As we talk about re-writing our own stories through the process of healing our lives both in experiences of forgiveness and working through grief, trauma, and loss, I remembered a poem that I wrote about my own journey to work through my own sense of who I am. In our healing journeys we chose to rediscover us in new ways. I hope this poem helps you open to this aspect of your own journey.
Your progressive redneck preacher,
All Souls Cafe
In a quiet coffee shop they gather,
Allison Kraus piping over the speakers.
“Water please,” the first to sit mutters
as his disheveled form plops unceremoniously.
His rasping voice continues “it is at least free.
“I’ve been on better times”, he whispers.
“Life has not been good to me.
I almost couldn’t make it here.”
He barely sits, nervously moving,
eyes racing, with the look of one on the run.
“It just isn’t working
each time I think I have found the one
through my fingers it streams
a handful of sand and sea”.
Across the table, goateed and fedoraed,
head high, shoulders erect, sits another.
Bold, courageous, eyes bright, radiant aura.
“Let me help you, my brother,”
he says confidently, no cracking voice
clear and crisp like spring rain,
while he flashes out a shining card.
“Things may not be easy,” he says,
“it hasn’t come together yet, to be sure.
But you see I’m just on my way.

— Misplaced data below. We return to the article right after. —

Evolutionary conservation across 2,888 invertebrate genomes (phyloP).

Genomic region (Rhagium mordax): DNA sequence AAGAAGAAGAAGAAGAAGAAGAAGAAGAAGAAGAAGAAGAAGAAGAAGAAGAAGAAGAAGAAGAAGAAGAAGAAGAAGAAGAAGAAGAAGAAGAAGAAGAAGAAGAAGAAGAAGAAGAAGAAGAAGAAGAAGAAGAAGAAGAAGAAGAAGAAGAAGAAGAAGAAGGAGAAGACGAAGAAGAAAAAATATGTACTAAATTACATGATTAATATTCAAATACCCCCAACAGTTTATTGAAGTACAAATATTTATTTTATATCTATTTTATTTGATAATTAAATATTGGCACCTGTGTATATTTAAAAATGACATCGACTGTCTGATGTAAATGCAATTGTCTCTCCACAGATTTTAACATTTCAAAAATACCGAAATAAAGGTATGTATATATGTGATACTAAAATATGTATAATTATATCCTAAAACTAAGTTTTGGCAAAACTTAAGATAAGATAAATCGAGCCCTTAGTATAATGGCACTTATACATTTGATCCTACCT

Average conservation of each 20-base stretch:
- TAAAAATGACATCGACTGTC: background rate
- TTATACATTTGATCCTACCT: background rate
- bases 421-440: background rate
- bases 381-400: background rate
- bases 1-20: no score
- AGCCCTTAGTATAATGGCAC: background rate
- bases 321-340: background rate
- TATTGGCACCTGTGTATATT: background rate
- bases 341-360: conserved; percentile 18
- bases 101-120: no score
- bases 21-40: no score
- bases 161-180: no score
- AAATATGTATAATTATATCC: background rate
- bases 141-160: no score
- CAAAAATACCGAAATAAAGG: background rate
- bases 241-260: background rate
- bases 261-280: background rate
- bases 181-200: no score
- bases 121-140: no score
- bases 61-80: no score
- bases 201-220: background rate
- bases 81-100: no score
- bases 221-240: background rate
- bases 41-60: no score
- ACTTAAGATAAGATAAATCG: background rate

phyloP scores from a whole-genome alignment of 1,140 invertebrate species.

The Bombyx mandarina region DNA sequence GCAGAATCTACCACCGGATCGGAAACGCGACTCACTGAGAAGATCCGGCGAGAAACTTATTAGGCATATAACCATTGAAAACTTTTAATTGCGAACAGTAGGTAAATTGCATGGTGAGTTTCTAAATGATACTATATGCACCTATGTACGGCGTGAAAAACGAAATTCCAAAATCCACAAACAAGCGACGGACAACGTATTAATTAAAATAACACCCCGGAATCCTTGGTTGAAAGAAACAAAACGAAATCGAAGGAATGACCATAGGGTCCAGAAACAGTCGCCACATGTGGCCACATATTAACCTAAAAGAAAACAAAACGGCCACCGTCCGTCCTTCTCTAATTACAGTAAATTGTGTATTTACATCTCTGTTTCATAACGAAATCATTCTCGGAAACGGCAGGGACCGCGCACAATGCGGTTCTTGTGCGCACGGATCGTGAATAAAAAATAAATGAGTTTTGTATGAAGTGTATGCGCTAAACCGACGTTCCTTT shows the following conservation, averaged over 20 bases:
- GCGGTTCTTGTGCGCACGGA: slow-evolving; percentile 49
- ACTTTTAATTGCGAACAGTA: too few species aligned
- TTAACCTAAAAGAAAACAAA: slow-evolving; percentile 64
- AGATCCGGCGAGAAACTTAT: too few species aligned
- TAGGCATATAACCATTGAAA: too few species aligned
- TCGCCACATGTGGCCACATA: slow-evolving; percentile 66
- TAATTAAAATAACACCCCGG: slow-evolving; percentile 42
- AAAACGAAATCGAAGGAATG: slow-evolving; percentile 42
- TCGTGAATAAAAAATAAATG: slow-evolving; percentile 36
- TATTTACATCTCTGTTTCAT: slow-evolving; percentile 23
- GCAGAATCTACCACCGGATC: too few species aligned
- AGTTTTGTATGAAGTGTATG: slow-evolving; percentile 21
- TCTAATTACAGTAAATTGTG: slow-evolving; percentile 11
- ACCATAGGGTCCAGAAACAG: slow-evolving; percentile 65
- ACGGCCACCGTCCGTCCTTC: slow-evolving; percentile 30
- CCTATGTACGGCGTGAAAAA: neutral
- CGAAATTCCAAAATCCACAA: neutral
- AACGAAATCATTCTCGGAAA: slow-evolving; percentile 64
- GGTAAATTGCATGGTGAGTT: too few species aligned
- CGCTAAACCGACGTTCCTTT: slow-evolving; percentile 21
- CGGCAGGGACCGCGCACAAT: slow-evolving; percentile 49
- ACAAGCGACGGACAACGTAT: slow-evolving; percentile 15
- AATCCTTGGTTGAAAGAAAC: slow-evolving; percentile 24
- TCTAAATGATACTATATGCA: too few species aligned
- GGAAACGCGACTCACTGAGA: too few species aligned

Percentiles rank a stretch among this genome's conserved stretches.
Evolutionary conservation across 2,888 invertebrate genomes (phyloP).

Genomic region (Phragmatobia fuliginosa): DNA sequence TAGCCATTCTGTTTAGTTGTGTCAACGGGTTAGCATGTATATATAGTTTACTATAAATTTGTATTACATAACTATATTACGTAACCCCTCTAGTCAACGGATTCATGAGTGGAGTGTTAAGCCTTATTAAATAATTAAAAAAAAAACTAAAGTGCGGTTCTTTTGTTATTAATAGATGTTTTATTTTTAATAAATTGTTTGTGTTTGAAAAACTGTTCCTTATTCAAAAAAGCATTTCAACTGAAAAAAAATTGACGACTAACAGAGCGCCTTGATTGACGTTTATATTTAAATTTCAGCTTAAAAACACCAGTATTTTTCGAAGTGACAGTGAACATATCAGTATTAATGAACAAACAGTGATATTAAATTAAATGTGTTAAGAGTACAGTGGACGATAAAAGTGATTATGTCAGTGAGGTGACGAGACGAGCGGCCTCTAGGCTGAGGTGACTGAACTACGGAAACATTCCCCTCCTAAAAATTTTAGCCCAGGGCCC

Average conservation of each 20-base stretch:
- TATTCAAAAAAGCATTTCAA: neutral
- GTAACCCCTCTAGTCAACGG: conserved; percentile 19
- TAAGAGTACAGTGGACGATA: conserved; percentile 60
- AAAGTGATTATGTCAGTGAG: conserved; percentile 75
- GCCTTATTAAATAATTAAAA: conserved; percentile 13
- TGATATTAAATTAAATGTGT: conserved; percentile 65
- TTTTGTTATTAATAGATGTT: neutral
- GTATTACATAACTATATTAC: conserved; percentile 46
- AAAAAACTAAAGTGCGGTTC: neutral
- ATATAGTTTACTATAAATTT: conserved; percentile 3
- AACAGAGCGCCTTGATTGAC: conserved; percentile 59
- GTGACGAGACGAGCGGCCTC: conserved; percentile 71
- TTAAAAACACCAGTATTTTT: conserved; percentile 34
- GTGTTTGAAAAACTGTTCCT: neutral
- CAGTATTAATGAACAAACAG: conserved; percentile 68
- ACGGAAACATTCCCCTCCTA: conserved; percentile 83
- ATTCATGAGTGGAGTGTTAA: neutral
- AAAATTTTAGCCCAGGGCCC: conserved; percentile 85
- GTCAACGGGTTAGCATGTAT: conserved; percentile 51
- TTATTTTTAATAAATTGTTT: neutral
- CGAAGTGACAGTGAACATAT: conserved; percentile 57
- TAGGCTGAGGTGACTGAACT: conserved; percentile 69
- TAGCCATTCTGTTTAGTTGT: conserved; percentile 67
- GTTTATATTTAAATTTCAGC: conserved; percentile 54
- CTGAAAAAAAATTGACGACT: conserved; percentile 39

Of dreams I will never be poor
and with them I will lay
a path to a bright tomorrow.”
Credit card in hand, he pays
a meal for them both,
bought on borrowed hope.
He passes across the table a bright colored
hard backed book, dogeared by years.
Its pages open, when their eyes turn outward…
The bell sounds, footsteps falling from the door.
Looking they both see him, dark clad.
His laugh like an ocean roar
yet with eyes focused and sad.
He pulls a seat back, ever studious, each move measured.
Leather book, with golden pages, he carefully lays
between them. “I have my own Word,”
he says, “with not a single trace
of the uncertainty of your empty dreams”.
He gestures, finger outstretched,
at his goateed companion’s open book.
“I always wonder why you don’t take that damned collar off,”
the dreamer speaks, “its white seems so stifling
and the heat is too strong for black.
You need a touch of color, like me”
His laughter is like robin’s cry in morning
and the whippoorwill at even-time
And so the dreamer and visionary,
the failure who cannot provide,
the man of God on holy mission
gather to have another meeting of the minds.
Looking in this soul cafe,
as always, my heart trembles
hoping, fearful, ever wondering
which voice shall have pull
which path shall be my way
whose word is my truth?